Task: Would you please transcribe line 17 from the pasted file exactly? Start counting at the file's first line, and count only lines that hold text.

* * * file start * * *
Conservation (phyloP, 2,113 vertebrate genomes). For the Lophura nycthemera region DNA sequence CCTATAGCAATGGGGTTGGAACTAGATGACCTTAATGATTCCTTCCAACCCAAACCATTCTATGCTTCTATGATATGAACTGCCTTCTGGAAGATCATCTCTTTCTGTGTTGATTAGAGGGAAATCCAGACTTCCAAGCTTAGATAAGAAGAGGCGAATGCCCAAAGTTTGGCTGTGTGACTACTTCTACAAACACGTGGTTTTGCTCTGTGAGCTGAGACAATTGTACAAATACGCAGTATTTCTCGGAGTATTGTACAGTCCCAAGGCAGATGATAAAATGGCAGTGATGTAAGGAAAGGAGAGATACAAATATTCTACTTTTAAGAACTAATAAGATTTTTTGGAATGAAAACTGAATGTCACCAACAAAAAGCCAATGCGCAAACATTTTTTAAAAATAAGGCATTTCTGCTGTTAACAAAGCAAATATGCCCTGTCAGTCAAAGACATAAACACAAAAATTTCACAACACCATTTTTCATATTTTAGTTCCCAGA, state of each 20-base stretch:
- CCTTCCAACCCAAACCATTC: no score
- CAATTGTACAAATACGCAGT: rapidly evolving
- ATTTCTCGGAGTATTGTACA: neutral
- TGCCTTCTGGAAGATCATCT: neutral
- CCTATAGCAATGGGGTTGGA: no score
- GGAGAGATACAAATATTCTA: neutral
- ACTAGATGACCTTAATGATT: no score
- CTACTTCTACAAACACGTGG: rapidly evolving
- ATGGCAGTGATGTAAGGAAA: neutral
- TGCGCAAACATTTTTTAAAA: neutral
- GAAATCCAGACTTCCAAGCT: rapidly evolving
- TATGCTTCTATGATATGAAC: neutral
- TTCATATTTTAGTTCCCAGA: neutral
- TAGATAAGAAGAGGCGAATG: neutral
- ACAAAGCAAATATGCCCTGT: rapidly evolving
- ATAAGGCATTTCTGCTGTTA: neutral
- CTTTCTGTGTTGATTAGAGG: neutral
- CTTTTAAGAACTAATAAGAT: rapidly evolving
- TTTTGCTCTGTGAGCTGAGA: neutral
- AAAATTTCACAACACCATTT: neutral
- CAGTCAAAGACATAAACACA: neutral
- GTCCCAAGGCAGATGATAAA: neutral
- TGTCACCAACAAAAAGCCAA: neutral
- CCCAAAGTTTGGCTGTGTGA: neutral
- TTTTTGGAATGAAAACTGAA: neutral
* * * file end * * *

- ATAAGGCATTTCTGCTGTTA: neutral